Not bad, not bad. But my brain seized up when it came time to make characters and attacks selectable. I’ve been trying to avoid a classic menu system like this:

Reason is, it’s redundant and cluttered. Why have a button for each character when you can just click on the character directly?

For some reason, though, my brain gets to the point of “Okay, now it’s time to make it possible to select a character when he’s ready,” and freezes. “I dunno how!” it complains.

If I use big ol’ screen cluttering buttons, I can let Unity handle the input entirely and worry about the game mechanics.

There’s nothing wrong with a buttony interface for a turn based RPG. Darkest Dungeon lays out a status panel along the bottom half of the widescreen, and it suits the sideways perspective, which I also intend to use for my games:

Very dark, Darkest Dungeon is.

In fact, I’d be well advised to copy the general idea. Not the exact layout, but the concept of presenting a console underneath a side-scrolling view.

Not exactly like this, either, but I’m short on time and it gets the idea across.

This allows me to make the character graphics bigger and more beautiful. If I want to include tactical formation mechanics (e.g. back row takes less damage; front row deals more damage) it feels more natural. Etcetera, etcetera.

Anyway, I got big ol’ farm chores to handle with my brother today. No time for game dev or any other task. For what’s left of November, I need to make some promo graphics for an old project, and then in December our prime focus is on Awesome Moments 1. But, each day, if I get my allotment done, I think I’m going to work on my RPG, because I can’t let go of the idea of making vidya.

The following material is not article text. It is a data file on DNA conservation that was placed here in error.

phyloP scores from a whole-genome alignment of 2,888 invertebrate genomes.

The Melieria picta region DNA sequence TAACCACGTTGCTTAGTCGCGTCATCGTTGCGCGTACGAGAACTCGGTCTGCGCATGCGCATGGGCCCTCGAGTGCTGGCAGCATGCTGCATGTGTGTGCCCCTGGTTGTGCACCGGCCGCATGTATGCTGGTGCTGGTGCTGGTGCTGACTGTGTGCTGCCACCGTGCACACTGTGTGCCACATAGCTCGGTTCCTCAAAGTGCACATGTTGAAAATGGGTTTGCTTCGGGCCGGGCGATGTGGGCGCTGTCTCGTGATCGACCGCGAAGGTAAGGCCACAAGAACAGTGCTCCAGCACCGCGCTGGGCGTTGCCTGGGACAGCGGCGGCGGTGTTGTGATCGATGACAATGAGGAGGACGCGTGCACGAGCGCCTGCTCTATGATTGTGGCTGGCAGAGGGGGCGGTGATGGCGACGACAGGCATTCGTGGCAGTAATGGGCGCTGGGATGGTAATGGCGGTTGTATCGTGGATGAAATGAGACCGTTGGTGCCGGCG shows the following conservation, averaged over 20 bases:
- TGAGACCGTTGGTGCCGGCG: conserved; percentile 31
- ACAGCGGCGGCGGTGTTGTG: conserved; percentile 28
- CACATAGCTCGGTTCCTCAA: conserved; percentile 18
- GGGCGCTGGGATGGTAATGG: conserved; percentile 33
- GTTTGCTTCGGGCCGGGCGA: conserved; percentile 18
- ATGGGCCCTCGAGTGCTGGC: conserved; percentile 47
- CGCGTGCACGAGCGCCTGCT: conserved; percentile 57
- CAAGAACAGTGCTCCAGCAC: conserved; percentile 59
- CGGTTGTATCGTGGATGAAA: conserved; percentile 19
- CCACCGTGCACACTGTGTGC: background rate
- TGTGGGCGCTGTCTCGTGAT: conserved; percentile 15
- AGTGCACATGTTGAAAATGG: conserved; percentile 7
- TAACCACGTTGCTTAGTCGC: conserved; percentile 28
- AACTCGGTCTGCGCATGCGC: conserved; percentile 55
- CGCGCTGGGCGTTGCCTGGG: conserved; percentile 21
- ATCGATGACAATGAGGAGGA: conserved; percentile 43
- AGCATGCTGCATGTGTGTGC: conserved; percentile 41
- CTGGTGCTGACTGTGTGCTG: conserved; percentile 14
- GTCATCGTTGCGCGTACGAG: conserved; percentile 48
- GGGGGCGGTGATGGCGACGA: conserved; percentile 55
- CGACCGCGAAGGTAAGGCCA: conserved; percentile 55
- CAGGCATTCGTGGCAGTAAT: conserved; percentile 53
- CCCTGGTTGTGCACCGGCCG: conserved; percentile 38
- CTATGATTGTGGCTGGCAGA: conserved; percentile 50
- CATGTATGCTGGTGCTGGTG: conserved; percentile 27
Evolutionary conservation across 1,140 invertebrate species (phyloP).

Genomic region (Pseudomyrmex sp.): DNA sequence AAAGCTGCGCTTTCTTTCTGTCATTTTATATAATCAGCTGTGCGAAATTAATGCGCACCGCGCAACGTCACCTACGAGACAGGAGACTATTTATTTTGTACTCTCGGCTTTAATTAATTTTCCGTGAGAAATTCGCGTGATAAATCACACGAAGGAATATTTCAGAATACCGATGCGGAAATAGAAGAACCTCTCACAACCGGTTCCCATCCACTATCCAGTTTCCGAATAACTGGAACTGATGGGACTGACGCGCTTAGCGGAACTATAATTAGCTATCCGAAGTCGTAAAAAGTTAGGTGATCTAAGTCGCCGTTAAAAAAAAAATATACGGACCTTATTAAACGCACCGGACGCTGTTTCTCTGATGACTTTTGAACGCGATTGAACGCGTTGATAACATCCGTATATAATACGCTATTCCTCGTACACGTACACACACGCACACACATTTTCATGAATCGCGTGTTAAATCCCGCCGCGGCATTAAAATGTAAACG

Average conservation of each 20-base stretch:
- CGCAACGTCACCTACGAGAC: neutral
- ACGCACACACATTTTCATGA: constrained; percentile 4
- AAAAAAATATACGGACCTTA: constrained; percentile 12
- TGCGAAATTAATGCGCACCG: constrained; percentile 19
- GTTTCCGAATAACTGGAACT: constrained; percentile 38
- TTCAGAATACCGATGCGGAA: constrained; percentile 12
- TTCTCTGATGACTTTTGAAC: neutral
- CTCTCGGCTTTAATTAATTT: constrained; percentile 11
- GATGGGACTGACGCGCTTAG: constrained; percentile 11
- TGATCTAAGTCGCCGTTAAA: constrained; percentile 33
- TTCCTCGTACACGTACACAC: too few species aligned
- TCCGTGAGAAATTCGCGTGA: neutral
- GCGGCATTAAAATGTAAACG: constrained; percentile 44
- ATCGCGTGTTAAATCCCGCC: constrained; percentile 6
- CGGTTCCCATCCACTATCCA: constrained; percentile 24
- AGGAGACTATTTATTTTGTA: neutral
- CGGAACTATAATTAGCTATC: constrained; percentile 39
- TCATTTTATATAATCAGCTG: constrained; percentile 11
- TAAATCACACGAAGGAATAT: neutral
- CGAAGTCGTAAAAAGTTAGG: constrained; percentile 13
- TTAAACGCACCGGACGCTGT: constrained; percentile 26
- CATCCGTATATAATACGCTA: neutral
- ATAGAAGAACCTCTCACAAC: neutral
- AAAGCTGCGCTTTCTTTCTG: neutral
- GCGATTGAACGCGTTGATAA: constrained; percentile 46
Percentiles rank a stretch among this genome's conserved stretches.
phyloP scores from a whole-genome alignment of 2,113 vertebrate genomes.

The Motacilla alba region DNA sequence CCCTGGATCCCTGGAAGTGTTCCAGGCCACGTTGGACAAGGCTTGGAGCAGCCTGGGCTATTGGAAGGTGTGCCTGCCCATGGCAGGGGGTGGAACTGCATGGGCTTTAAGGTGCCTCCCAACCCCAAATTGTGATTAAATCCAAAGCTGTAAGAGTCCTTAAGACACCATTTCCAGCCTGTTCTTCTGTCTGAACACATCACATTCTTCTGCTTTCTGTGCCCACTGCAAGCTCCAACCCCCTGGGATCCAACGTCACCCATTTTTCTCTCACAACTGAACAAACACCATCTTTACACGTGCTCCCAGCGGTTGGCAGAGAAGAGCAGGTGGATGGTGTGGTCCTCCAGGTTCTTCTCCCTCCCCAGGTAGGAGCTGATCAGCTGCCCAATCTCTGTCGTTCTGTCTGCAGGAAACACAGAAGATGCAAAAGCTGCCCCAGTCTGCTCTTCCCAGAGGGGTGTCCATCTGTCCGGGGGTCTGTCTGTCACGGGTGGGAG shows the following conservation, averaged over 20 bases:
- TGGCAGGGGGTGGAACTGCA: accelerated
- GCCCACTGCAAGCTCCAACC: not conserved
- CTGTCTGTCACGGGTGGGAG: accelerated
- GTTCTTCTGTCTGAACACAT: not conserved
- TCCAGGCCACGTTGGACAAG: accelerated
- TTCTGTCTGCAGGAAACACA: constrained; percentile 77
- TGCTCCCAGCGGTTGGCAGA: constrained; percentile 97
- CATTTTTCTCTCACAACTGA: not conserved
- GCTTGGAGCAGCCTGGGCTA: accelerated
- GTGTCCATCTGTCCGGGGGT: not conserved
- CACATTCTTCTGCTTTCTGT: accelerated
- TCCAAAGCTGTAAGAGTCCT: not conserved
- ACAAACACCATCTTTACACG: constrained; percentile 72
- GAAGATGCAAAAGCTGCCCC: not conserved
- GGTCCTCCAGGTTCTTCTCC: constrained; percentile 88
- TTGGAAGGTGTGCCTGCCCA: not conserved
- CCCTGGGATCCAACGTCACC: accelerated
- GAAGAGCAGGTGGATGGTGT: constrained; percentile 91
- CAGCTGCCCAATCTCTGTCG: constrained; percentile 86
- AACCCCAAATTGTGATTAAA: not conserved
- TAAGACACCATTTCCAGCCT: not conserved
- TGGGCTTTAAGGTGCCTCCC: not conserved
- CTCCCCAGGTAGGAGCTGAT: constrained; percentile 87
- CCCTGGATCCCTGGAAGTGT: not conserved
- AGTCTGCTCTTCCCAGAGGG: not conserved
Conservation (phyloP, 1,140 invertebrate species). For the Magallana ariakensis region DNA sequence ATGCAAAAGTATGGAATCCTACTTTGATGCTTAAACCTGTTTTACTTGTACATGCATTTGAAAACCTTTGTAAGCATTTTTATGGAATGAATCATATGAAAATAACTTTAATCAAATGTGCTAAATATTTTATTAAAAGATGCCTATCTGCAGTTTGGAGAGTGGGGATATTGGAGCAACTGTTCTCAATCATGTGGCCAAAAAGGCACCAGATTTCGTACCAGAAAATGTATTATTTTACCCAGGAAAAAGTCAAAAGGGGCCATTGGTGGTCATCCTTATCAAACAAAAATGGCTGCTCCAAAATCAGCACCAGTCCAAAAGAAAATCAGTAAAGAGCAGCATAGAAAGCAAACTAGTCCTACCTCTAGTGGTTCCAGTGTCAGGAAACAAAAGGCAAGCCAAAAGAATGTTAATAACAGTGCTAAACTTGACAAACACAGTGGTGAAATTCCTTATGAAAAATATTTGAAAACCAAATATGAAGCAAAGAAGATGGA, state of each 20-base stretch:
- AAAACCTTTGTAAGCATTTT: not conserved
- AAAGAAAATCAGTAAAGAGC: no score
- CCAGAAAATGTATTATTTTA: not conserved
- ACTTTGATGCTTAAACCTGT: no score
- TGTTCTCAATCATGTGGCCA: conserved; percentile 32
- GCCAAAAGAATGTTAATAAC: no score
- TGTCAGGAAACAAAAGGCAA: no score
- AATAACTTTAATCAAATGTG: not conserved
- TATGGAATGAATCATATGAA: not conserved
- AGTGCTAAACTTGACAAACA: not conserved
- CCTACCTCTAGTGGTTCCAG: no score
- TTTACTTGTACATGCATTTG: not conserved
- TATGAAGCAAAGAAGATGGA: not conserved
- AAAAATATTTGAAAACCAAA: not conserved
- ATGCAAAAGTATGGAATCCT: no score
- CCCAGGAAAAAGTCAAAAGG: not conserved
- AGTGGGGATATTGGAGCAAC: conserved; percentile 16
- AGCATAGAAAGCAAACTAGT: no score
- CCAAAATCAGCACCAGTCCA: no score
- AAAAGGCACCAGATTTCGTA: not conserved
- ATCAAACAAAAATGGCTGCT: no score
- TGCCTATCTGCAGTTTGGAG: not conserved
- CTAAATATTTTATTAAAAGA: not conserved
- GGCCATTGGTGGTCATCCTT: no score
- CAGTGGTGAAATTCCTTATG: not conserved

Update

Here’s a layout concept more or less directly inspired by Darkest Dungeon. It differs on a couple of key points:

  1. The stats and arrangement of stats are different because the underlying mechanics are different.
  2. I don’t pack nearly as much stuff in. This is because:
    1. I don’t have as many things I’m trying to pack into that space yet, and…
    2. Even though my primary target will always be PC, I have console and mobile in mind, and I want the game to be easy to read on a tiny screen or from across the room.

I think this is better than what I’ve come up with so far, but I think I can do even better with some thought.

Let’s make it a new blog post.

To Everything, turn, turn, turn…

The contentions of this video are twofold:

  1. Choosing a theme is superior to making a resolution. This is because when presented with a fork in the road, it is easier to choose the branch in keeping with your theme than it is to force yourself to take the branch you resolved to take, whether it is there or not.
  2. Consider instead of choosing a theme for a year (or a resolution for a year) choosing a theme for a season. E.g. instead of “I will do 30 pushups a day”, prefer, “this will be the Winter of pushups!” or better yet “the winter of Health!”

I take a definite interest in self-improvement as I fall short on a number of fronts. Fortunate man I, Christ has suffered and died for my many evils. But I still want to better myself for a number of reasons. First of them is: it is good to be good. But more importantly, the better a man I am, the better it is for those I claim to love.

My habit has been making monthly goals, not yearly resolutions nor seasonal themes. And the system has been fruitful, but not as fruitful as I think is possible. I don’t know whether “seasonal themes” is the answer. Right now, I have taken ill and am preparing for sleep, and lack the mental firepower to usefully analyze it. But I have a notion it is more in tune with my natural rhythms, simply because my one-month projects always manage to expand to 3 months. And I wanted to note it down so I can look into it tomorrow, or whenever I am awake and my mind is clear.